herbalized and medicated ghees and oils appear in appendix 2.) Take 1 teaspoon of shatavari ghee 3 times a day, before breakfast, lunch, and dinner.
• One can also use this herbal formula:
Shatavari 5 parts
Brahmi 3 parts
Neem 2 parts
Loha bhasma ⅛ part
Mix these herbs, and take ½ teaspoon of the mixture 3 times a
day with 2 tablespoons of aloe vera gel. This combination will be quite effective in treating pitta-type anemia.

FOR KAPHA-TYPE ANEMIA. Where there is swelling, use:
Punarnava 5 parts
Gokshura 3 parts
Kutki 2 parts
Take ½ teaspoon of this herbal mixture twice a day with a few
sips of warm water. Or you can mix it with a little honey and
then wash it down with water.

EAT IRON-RICH FOODS. Iron is a good blood builder, so foods rich in iron, such as beets, carrots, grapes, raisins, and currants, are used in the Ayurvedic treatment of most anemias. Figs, dates, and date sugar are also good sources of iron. Pomegranate juice and cranberry juice can be used as
blood builders, as can a combination of beet and carrot juice. (Add a pinch of cumin to your carrot/beet juice for maximum effect.)
Chlorophyll is also a good source of iron, and many times Ayurveda does suggest using chlorophyll, generally in the form of spinach, chard, and other fresh green vegetables.

YOGURT AND TURMERIC. Eat a cup of plain yogurt with up to 1 teaspoon turmeric on an empty stomach, morning and afternoon. Do not eat this after sunset. If kapha is unbalanced, eat this at noon only.

BLUE-GREEN ALGAE. Blue-green algae can also be effectively used, but primarily for pitta anemia. Because it is a rich source of prana, it is not good for vata individuals, as it will make them quite hyper. Kapha types may also find it beneficial.

COPPER WATER. Vata and kapha individuals may find copper water effective. Fill a genuine copper glass or cup with water and let it stand overnight, then drink it in the morning,
DIET AND LIFESTYLE CHOICES. These choices should follow the general guidelines (diet, exercise, and so on) for each doshic constitutional type. For vata problems, follow the anti-vata guidelines; for pitta anemia follow the pitta-soothing diet and other guidelines; and for kapha-type anemia,
follow the kapha-reducing guidelines. Correlation of Ayurvedic and Western Types of Anemia Clinical observation has shown that the various types of anemia classified by modern medicine can be correlated with the types of anemia delineated by Ayurveda. For example, pitta-type anemia has been associated with mononucleosis and hepatitis and may lead to
problems with the liver. Cobalamine (vitamin B-12)-deficiency
anemia is also associated with pitta. Kapha-type anemia may lead to hypo-proteinemic anemia and swelling, while vata-type anemia may be associated with iron deficiency and folic acid–deficiency anemia. By treating the vata–pitta–kapha types of anemia, Ayurveda can at the same time treat the types of anemia categorized by modern medicine.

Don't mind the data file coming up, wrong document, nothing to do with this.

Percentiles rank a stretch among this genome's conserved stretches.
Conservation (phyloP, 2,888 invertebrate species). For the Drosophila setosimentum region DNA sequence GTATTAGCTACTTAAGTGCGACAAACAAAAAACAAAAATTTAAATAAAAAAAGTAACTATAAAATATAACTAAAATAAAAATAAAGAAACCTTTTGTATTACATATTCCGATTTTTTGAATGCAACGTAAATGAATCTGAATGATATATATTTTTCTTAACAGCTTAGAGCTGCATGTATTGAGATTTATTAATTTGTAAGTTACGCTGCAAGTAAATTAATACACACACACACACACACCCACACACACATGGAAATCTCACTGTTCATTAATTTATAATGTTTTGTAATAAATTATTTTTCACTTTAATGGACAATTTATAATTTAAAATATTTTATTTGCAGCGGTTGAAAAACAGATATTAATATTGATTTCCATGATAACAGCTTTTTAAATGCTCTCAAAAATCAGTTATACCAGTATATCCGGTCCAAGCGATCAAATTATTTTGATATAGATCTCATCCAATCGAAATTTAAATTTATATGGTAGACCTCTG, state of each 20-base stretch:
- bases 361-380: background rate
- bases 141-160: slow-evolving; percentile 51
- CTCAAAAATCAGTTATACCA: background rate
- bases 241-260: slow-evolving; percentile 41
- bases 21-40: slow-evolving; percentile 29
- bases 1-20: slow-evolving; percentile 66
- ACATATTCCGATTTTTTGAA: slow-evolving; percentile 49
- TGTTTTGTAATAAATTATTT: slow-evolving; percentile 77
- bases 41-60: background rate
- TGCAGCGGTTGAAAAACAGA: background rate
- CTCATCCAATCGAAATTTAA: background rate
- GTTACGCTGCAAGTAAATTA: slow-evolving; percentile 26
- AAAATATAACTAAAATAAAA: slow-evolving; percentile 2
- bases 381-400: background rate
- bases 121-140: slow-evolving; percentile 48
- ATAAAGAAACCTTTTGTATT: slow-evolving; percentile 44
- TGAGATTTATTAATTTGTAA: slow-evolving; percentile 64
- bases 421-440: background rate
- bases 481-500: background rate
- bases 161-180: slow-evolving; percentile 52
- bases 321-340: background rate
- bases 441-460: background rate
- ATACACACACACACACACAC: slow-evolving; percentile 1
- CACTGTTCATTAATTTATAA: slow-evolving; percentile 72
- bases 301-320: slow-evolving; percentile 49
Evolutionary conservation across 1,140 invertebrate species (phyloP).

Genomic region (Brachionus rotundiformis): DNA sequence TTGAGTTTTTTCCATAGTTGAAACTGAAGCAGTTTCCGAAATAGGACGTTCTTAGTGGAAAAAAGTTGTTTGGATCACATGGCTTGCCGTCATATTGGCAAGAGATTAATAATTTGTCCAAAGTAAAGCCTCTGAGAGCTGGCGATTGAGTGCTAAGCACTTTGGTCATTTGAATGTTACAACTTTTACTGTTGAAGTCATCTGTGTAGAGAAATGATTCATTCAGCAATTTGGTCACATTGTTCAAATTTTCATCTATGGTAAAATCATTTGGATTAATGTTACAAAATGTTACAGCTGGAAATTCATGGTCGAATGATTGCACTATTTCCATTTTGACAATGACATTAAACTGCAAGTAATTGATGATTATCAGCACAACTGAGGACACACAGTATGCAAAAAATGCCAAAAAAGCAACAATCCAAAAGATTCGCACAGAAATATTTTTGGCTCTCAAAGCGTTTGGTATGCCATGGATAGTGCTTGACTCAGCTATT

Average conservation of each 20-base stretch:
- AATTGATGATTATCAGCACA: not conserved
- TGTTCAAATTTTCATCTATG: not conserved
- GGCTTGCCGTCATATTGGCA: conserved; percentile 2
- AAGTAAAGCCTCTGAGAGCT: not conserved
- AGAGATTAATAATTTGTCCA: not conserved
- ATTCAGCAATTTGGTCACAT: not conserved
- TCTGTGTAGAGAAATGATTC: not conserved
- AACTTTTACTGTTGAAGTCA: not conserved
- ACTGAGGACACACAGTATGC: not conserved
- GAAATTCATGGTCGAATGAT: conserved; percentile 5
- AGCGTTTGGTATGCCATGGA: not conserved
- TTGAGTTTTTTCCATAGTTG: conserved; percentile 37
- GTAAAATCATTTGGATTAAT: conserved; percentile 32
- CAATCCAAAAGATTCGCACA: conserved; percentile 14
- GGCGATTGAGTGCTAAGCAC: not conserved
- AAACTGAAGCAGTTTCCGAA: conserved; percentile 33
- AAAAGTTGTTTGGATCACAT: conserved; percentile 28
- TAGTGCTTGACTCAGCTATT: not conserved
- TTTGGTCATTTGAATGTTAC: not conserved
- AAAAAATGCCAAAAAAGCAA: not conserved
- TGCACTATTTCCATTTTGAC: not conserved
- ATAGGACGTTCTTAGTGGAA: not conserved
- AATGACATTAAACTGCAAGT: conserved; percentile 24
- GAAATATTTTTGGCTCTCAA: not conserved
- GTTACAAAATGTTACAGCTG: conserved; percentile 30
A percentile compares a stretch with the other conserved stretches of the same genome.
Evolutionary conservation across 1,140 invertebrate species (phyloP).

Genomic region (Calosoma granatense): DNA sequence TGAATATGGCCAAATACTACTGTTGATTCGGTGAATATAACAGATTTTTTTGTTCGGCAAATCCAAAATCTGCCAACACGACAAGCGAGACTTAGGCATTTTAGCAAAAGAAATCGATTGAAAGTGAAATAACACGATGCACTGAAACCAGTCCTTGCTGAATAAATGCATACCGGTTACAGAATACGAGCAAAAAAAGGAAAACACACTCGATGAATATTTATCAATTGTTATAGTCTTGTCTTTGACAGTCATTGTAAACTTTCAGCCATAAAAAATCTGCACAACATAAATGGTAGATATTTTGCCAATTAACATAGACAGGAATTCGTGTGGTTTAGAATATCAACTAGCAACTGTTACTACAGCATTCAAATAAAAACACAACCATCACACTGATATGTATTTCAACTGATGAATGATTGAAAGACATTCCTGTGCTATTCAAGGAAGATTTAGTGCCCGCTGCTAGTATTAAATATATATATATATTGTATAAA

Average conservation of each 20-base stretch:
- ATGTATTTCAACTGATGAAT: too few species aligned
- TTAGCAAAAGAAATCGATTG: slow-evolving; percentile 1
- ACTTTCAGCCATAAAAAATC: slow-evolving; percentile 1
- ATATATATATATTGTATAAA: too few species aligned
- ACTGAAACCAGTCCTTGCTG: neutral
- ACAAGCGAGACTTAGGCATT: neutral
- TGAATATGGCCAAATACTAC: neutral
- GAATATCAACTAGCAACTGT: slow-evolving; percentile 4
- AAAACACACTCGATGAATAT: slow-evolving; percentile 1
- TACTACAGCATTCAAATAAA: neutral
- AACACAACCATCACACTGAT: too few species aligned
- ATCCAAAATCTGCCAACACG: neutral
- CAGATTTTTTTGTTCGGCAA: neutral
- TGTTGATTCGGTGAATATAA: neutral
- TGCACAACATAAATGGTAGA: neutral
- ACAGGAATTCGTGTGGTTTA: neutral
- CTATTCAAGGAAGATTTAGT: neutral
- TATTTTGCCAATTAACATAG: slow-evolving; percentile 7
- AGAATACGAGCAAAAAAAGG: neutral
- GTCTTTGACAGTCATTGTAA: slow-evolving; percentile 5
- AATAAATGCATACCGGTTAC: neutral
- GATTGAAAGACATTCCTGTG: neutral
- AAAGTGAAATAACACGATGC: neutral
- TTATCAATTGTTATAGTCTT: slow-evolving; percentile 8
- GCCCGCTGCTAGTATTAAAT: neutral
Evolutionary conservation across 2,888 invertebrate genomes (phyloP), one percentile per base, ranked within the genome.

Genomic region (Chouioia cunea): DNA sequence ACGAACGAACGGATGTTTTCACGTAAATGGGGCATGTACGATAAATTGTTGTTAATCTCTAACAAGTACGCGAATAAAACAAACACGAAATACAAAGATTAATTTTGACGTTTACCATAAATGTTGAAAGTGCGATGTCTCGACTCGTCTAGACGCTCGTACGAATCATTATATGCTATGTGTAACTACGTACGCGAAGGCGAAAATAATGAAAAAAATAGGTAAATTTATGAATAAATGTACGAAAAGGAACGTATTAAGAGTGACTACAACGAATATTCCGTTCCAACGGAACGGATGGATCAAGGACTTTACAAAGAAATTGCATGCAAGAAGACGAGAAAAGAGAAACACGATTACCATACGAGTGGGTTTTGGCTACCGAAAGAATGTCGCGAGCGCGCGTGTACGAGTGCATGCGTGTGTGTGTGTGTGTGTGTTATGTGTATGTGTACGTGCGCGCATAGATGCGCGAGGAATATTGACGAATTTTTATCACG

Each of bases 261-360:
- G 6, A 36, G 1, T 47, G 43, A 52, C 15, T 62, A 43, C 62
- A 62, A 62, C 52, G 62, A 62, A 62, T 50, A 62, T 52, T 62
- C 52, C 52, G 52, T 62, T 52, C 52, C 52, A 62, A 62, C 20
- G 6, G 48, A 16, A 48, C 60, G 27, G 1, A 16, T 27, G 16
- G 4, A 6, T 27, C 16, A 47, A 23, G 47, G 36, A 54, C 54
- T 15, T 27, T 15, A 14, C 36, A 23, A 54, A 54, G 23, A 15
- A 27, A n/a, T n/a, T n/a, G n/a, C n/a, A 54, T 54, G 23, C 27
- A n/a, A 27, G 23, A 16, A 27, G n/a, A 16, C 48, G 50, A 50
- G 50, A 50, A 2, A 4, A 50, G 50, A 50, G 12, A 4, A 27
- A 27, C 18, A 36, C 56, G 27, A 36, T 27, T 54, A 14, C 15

Herbal Remedy for Angina

Angina, or to give it its full name, angina pectoris (chest pain), is a condition created by kapha dosha. Accumulated kapha blocks the flow of prana vata into the coronary artery, so that the heart muscles do not receive sufficient blood and oxygen supply. It is a kind of local anemia, resulting in pain that can be severe and frightening. Typically, the pain starts from the breastbone in the center of the chest, goes to the left shoulder, and passes along the inner side of the upper arm to the tip of
the little finger.


To heal angina, the following herbal remedy is effective:
Shringa bhasma ⅛ part
Musta 3 parts
Arjuna 3 parts
Take ½ teaspoon of this mixture 2 or 3 times a day with warm

Another effective remedy is to boil ½ cup each of milk and water, add ½ teaspoon of arjuna and 2 pinches of saffron, and take twice or 3 times a day. You may find this remedy beneficial for both chest pain and heart palpitations.


Angina is often directly dealt with by taking certain powerful herbs sublingually (under the tongue) to produce immediate
relief, as nitroglycerin tablets are often used in modern medicine. Ask your Ayurvedic physician about these herbs.


Topically, one can apply a paste to the chest. Make the
paste of ginger powder (1 teaspoon) and shringa bhasma (just a pinch). Add sufficient warm water, and apply.


Try to get hold of some deer horn. (Indian groceries and
Chinese herb stores are possible sources.) Using a mortar and pestle or another kind of grinding stone, rub the deer horn on the rough stone until a little paste is formed. Applying a little of that paste on the chest can instantaneously relieve angina pain.


The heart is a precious, vital organ. Any symptom related to the
heart could be a sign of heart disease or a signal that heart
disease is developing. So if you have any chest pain that could be due to your heart, please consult your doctor. Especially—but not exclusively—if you get chest pain from less exertion than usual, or if your chest pain lasts longer than a few minutes, treat it as a medical emergency.


Taking 1 teaspoon of gold water 2 or 3 times a day before
food is also effective.